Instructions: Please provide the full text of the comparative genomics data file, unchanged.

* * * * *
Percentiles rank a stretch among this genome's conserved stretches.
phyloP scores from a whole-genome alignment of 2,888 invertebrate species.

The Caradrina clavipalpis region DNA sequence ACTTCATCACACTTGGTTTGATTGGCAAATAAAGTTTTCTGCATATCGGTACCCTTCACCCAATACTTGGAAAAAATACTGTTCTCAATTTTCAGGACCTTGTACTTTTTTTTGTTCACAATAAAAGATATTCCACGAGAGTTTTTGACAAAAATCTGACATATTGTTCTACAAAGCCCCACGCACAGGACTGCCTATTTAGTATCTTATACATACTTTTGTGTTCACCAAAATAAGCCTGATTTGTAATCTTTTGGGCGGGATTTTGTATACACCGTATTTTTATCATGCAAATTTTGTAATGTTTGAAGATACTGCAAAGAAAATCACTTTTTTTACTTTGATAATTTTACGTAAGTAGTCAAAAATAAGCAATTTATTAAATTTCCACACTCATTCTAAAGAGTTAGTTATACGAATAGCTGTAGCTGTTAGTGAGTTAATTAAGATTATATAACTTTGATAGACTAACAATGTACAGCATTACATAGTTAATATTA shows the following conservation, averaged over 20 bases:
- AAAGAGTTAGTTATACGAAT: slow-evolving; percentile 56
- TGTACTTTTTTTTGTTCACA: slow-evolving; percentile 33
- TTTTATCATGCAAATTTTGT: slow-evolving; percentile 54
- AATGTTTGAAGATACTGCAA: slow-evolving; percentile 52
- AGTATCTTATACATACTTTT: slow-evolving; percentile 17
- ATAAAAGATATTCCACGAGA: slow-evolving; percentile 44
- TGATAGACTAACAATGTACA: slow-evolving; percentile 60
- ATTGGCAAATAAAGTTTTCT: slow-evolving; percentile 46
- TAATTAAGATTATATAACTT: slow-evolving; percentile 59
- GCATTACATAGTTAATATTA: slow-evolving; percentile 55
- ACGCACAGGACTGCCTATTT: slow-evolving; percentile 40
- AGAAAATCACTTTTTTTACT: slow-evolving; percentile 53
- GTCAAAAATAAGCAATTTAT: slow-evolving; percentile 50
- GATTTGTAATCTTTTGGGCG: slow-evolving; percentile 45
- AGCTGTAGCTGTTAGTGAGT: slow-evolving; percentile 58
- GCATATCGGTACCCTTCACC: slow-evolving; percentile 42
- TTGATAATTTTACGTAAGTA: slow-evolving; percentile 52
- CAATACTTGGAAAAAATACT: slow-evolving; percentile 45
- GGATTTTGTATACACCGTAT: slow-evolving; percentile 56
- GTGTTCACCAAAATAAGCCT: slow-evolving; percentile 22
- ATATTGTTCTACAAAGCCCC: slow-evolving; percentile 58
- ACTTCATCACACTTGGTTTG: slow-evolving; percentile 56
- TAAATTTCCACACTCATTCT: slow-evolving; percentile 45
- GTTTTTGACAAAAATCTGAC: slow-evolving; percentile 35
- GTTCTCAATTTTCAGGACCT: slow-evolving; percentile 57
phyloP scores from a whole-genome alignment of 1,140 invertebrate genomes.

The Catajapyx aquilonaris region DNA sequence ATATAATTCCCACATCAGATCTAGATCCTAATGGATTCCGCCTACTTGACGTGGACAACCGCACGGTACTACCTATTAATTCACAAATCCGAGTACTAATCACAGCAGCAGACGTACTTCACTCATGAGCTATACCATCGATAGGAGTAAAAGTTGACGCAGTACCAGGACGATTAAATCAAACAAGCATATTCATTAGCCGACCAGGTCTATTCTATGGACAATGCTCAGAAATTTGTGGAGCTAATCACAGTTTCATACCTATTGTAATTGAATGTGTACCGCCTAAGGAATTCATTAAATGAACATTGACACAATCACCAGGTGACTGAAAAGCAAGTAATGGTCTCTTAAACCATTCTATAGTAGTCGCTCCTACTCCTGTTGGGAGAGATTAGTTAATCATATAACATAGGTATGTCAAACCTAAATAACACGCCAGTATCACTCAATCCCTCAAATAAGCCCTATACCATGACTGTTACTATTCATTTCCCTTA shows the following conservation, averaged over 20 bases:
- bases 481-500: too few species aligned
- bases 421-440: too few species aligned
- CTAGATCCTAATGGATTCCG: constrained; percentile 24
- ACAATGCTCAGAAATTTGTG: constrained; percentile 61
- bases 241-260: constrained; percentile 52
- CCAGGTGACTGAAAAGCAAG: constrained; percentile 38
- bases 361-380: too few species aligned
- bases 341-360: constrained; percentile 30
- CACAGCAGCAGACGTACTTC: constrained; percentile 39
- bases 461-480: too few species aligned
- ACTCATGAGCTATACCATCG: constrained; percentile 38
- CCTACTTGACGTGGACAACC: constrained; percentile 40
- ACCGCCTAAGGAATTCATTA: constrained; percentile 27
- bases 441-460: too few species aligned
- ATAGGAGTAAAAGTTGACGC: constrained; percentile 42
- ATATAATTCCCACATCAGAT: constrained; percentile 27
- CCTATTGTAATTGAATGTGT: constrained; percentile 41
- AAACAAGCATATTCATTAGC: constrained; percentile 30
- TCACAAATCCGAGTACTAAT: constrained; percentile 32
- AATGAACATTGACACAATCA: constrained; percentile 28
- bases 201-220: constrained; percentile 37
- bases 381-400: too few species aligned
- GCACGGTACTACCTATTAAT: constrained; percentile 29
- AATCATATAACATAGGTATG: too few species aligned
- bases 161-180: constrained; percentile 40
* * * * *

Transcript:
Percentiles rank a stretch among this genome's conserved stretches.
phyloP scores from a whole-genome alignment of 2,888 invertebrate species.

The Caradrina clavipalpis region DNA sequence ACTTCATCACACTTGGTTTGATTGGCAAATAAAGTTTTCTGCATATCGGTACCCTTCACCCAATACTTGGAAAAAATACTGTTCTCAATTTTCAGGACCTTGTACTTTTTTTTGTTCACAATAAAAGATATTCCACGAGAGTTTTTGACAAAAATCTGACATATTGTTCTACAAAGCCCCACGCACAGGACTGCCTATTTAGTATCTTATACATACTTTTGTGTTCACCAAAATAAGCCTGATTTGTAATCTTTTGGGCGGGATTTTGTATACACCGTATTTTTATCATGCAAATTTTGTAATGTTTGAAGATACTGCAAAGAAAATCACTTTTTTTACTTTGATAATTTTACGTAAGTAGTCAAAAATAAGCAATTTATTAAATTTCCACACTCATTCTAAAGAGTTAGTTATACGAATAGCTGTAGCTGTTAGTGAGTTAATTAAGATTATATAACTTTGATAGACTAACAATGTACAGCATTACATAGTTAATATTA shows the following conservation, averaged over 20 bases:
- AAAGAGTTAGTTATACGAAT: slow-evolving; percentile 56
- TGTACTTTTTTTTGTTCACA: slow-evolving; percentile 33
- TTTTATCATGCAAATTTTGT: slow-evolving; percentile 54
- AATGTTTGAAGATACTGCAA: slow-evolving; percentile 52
- AGTATCTTATACATACTTTT: slow-evolving; percentile 17
- ATAAAAGATATTCCACGAGA: slow-evolving; percentile 44
- TGATAGACTAACAATGTACA: slow-evolving; percentile 60
- ATTGGCAAATAAAGTTTTCT: slow-evolving; percentile 46
- TAATTAAGATTATATAACTT: slow-evolving; percentile 59
- GCATTACATAGTTAATATTA: slow-evolving; percentile 55
- ACGCACAGGACTGCCTATTT: slow-evolving; percentile 40
- AGAAAATCACTTTTTTTACT: slow-evolving; percentile 53
- GTCAAAAATAAGCAATTTAT: slow-evolving; percentile 50
- GATTTGTAATCTTTTGGGCG: slow-evolving; percentile 45
- AGCTGTAGCTGTTAGTGAGT: slow-evolving; percentile 58
- GCATATCGGTACCCTTCACC: slow-evolving; percentile 42
- TTGATAATTTTACGTAAGTA: slow-evolving; percentile 52
- CAATACTTGGAAAAAATACT: slow-evolving; percentile 45
- GGATTTTGTATACACCGTAT: slow-evolving; percentile 56
- GTGTTCACCAAAATAAGCCT: slow-evolving; percentile 22
- ATATTGTTCTACAAAGCCCC: slow-evolving; percentile 58
- ACTTCATCACACTTGGTTTG: slow-evolving; percentile 56
- TAAATTTCCACACTCATTCT: slow-evolving; percentile 45
- GTTTTTGACAAAAATCTGAC: slow-evolving; percentile 35
- GTTCTCAATTTTCAGGACCT: slow-evolving; percentile 57
phyloP scores from a whole-genome alignment of 1,140 invertebrate genomes.

The Catajapyx aquilonaris region DNA sequence ATATAATTCCCACATCAGATCTAGATCCTAATGGATTCCGCCTACTTGACGTGGACAACCGCACGGTACTACCTATTAATTCACAAATCCGAGTACTAATCACAGCAGCAGACGTACTTCACTCATGAGCTATACCATCGATAGGAGTAAAAGTTGACGCAGTACCAGGACGATTAAATCAAACAAGCATATTCATTAGCCGACCAGGTCTATTCTATGGACAATGCTCAGAAATTTGTGGAGCTAATCACAGTTTCATACCTATTGTAATTGAATGTGTACCGCCTAAGGAATTCATTAAATGAACATTGACACAATCACCAGGTGACTGAAAAGCAAGTAATGGTCTCTTAAACCATTCTATAGTAGTCGCTCCTACTCCTGTTGGGAGAGATTAGTTAATCATATAACATAGGTATGTCAAACCTAAATAACACGCCAGTATCACTCAATCCCTCAAATAAGCCCTATACCATGACTGTTACTATTCATTTCCCTTA shows the following conservation, averaged over 20 bases:
- bases 481-500: too few species aligned
- bases 421-440: too few species aligned
- CTAGATCCTAATGGATTCCG: constrained; percentile 24
- ACAATGCTCAGAAATTTGTG: constrained; percentile 61
- bases 241-260: constrained; percentile 52
- CCAGGTGACTGAAAAGCAAG: constrained; percentile 38
- bases 361-380: too few species aligned
- bases 341-360: constrained; percentile 30
- CACAGCAGCAGACGTACTTC: constrained; percentile 39
- bases 461-480: too few species aligned
- ACTCATGAGCTATACCATCG: constrained; percentile 38
- CCTACTTGACGTGGACAACC: constrained; percentile 40
- ACCGCCTAAGGAATTCATTA: constrained; percentile 27
- bases 441-460: too few species aligned
- ATAGGAGTAAAAGTTGACGC: constrained; percentile 42
- ATATAATTCCCACATCAGAT: constrained; percentile 27
- CCTATTGTAATTGAATGTGT: constrained; percentile 41
- AAACAAGCATATTCATTAGC: constrained; percentile 30
- TCACAAATCCGAGTACTAAT: constrained; percentile 32
- AATGAACATTGACACAATCA: constrained; percentile 28
- bases 201-220: constrained; percentile 37
- bases 381-400: too few species aligned
- GCACGGTACTACCTATTAAT: constrained; percentile 29
- AATCATATAACATAGGTATG: too few species aligned
- bases 161-180: constrained; percentile 40